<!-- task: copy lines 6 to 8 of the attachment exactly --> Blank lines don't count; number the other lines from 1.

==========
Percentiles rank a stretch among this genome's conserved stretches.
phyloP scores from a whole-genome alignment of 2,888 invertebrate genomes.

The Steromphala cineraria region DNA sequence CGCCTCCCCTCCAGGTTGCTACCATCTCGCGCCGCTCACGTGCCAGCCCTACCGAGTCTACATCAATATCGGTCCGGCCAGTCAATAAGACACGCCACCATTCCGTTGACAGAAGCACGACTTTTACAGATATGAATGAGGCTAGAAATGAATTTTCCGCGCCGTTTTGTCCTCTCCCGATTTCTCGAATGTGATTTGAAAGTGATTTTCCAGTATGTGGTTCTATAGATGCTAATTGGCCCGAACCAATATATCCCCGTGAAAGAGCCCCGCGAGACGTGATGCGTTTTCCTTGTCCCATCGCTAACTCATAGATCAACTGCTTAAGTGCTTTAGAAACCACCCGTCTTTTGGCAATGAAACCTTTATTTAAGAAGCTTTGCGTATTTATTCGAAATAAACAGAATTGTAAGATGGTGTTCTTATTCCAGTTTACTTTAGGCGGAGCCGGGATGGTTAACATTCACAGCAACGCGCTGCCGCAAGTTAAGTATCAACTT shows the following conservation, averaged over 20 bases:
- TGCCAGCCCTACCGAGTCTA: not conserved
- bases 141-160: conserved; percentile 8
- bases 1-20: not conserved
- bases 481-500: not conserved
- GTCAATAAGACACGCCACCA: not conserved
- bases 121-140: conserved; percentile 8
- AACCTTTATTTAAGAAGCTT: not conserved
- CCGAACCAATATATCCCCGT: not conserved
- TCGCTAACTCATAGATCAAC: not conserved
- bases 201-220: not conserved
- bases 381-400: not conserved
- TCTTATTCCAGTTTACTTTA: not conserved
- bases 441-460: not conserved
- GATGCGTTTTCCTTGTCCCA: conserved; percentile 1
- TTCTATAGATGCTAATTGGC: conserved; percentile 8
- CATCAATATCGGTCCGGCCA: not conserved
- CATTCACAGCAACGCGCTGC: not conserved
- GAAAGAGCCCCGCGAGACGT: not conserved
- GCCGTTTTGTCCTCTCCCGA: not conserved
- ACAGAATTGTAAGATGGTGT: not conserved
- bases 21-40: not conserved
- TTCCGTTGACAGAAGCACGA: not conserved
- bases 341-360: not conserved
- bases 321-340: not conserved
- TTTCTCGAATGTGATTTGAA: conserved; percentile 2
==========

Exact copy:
- bases 1-20: not conserved
- bases 481-500: not conserved
- GTCAATAAGACACGCCACCA: not conserved